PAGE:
Get Buzzed in the Blue Mountains

1. Where to Stay

Splurge on a cottage at the luxurious Strawberry Hill.Photo: Courtesy of Strawberry Hill

Swim in the cliffside pool above Kingston Harbor at Strawberry Hill (from $195), an upscale resort of intricately carved cottages and villas created by Island Records founder Chris Blackwell in 1994. Ask to see the framed Bob Marley Gold Records, displayed in a little-used room within the main building.

Choose between the Swiss chalet-style main building and one of four rustic wood cabins at Forres Park (from $75), a 60-acre coffee plantation. (Request the one deluxe room with a private Jacuzzi.) Hike or bike along one of several trails to Blue Mountain Peak, the tallest mountain in Jamaica.

Sit on your private veranda overlooking the flower-filled gardens at Starlight Chalet (from $70), situated on its own small mountain. The Lily room, which is slightly secluded from the rest of the hotel and has an adjoining balcony, is the best choice for couples.

2. Where to Eat

Order the jerk chicken, a Jamaican specialty.Photo: Terence Change

Sample Jamaica’s robust flavors in the spicy curries, fresh salsas, and jerk-seasoned seafood dishes at Gap Café (Hardware Gap, Newcastle; 876-997-3032). Snag a table on the deck for views of Kingston and the surrounding peaks.

Try regional specialties like guava juice or curried goat at Crystal Edge Restaurant (876-944-8053). End your meal with coffee and a Blue Mountains–inspired dessert like cappuccino cheesecake or a plantain tart, which servers bring over from the adjacent Café Blue.

Scoop up healthy stews served over rice and peas at Jah B’s Guesthouse (Hagley Gap and Penlyne Castle; 876-377-5206), a hotel and alfresco restaurant that follows the Rastafarian diet of meatless, saltless, and dairy-free cooking. Call the day before to reserve a table if you’re not staying at the Guesthouse.

3. What to Do

Admire the view from the top of Blue Mountain Peak.Photo: Richard Koss

Catch the sunrise from the summit of the 7,402-foot Blue Mountain Peak. The hike takes about four hours, so leave between 2 and 3 a.m. to see the panoramic view well before afternoon fog sets in. A ride to the base and a guide up the mountain can be arranged through any Blue Mountain hotel, from $200.

Take a free tour of the Old Tavern Coffee Estate with owner Dorothy Twyman, whose family has been cultivating and harvesting beans there for nearly 40 years. (Call ahead for an appointment; 876-924-2785.) Meander among the coffee plants along the hillside, watch workers roast the beans, then sample Old Tavern’s dark brew fresh from the source.

Admire vibrant orchids and Japanese cedars at the Cinchona Botanical Gardens, one of the highest botanical gardens in the world. More than 1,000 species of plants grow here, where British colonizers originally attempted to grow tea.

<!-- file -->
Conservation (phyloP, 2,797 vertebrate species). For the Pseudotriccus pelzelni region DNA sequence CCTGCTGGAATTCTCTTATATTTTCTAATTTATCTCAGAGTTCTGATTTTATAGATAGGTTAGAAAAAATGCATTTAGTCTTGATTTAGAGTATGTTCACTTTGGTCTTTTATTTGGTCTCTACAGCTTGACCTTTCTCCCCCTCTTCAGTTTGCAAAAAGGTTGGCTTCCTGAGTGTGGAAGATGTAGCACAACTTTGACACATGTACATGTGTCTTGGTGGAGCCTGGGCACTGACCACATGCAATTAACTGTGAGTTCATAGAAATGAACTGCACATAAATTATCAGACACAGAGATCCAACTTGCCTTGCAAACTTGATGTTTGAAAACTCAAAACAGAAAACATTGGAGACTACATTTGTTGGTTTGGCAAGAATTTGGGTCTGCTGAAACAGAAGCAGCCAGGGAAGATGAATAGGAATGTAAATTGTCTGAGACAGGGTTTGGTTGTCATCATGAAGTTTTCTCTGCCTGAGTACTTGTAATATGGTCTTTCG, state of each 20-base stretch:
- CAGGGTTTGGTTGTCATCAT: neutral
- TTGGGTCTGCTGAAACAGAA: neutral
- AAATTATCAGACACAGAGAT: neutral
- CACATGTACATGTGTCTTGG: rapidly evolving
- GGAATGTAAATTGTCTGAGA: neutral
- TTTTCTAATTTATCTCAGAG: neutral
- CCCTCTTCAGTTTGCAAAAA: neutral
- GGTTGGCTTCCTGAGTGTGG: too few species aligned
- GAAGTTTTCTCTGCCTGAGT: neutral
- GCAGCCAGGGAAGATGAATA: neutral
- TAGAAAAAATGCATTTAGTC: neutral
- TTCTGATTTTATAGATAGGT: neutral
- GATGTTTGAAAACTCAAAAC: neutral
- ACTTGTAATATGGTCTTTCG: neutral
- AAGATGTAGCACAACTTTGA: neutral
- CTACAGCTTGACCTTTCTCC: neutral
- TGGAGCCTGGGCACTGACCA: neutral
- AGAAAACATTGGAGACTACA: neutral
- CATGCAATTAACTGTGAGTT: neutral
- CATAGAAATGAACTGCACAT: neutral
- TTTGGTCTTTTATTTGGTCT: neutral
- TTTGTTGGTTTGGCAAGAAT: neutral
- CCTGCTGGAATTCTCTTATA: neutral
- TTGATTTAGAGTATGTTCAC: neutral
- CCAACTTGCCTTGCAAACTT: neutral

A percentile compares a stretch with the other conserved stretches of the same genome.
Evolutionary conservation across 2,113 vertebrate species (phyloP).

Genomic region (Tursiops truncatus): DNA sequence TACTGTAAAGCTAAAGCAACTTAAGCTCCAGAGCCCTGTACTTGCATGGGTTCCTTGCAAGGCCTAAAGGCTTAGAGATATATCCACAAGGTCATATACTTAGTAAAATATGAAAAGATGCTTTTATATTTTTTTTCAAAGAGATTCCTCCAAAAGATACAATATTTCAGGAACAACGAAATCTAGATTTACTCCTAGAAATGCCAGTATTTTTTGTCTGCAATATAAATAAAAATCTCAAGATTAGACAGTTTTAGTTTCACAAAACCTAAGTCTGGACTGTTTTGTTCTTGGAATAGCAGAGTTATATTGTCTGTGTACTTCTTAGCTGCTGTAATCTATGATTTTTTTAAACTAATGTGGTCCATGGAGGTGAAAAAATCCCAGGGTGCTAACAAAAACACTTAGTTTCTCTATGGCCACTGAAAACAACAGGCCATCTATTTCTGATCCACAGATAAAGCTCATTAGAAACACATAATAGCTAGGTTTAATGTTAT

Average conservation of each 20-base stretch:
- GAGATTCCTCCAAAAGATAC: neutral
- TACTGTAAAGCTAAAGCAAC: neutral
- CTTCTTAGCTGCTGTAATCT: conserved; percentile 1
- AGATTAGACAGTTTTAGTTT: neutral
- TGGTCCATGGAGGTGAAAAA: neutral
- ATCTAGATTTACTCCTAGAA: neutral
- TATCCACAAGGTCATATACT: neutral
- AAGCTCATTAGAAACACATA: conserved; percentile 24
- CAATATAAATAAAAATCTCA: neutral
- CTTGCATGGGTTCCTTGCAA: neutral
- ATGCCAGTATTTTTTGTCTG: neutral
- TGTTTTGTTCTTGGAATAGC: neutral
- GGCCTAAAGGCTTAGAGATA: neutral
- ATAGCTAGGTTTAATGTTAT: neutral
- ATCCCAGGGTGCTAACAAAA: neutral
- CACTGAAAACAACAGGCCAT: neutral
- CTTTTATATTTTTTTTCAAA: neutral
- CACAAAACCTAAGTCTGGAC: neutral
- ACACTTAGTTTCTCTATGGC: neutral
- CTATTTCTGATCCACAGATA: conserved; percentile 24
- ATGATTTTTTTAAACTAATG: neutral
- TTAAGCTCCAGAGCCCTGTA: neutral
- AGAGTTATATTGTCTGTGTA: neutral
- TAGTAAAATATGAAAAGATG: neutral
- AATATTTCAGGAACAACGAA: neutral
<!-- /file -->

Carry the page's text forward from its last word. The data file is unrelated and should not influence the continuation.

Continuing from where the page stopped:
4. Insider’s Tip

Stock up — Blue Mountain coffee is up to three times more expensive in New York.Photo: Melle Oh

Though Blue Mountain coffee costs up to $50 a pound in New York, you can get it at peak freshness from the source for a steal. Stock up at the 87-year-old Mavis Bank Coffee Factory (876-977-8015), where a pound of just-roasted beans is $16.

5. Oddball Day

Take a rafting trip along the Rio Grande past banana plantations.Photo: Richard Koss

Drive to Port Antonio in the scenic Rio Grande Valley, an hour and a half northwest from the Blue Mountains. Start at the Musgrave Market (Port Antonio Square, at West Street), and stroll among stalls selling fresh produce, sweets, wood carvings, and jewelry. Order lunch at Norma’s at the Marina, a Caribbean fusion restaurant close to the pier that serves seafood flavored with Jamaican herbs and homemade mango salsas. Then set out on a bush medicine tour (Grand Valley Tours, 12 West Street, Port Antonio; 876-858-7338), where a guide will explain how herbs and roots like cerasee and soursop have been used for generations to heal an array of ailments. The three-hour tour cuts inland to Berridale, where you’ll weave among fields of pineapple and banana trees. Follow the winding trail to Scatter Falls, a small cascade flowing from the Fox Caves where you can cool down. Afterward, your guide can arrange a slow-paced rafting trip along the Rio Grande, which snakes past banana plantations. Finally, kick back with a Red Stripe beer and fiery jerk chicken or pork at the Boston Jerk Centre (on Boston Beach Lane), a series of roadside shacks regarded as the island’s top destination for jerk.

6. Links

Read about native plants and animals at the Nature Conservancy in Jamaica’s Blue Mountains overview.

Sun Venture Tours can arrange customized trips throughout the region.

Speak Jamaican provides a good introduction to Jamaican patois and culture.

Jamaica Birding is the authority on birdwatching in Jamaica and arranges birding tours.

Get Buzzed in the Blue Mountains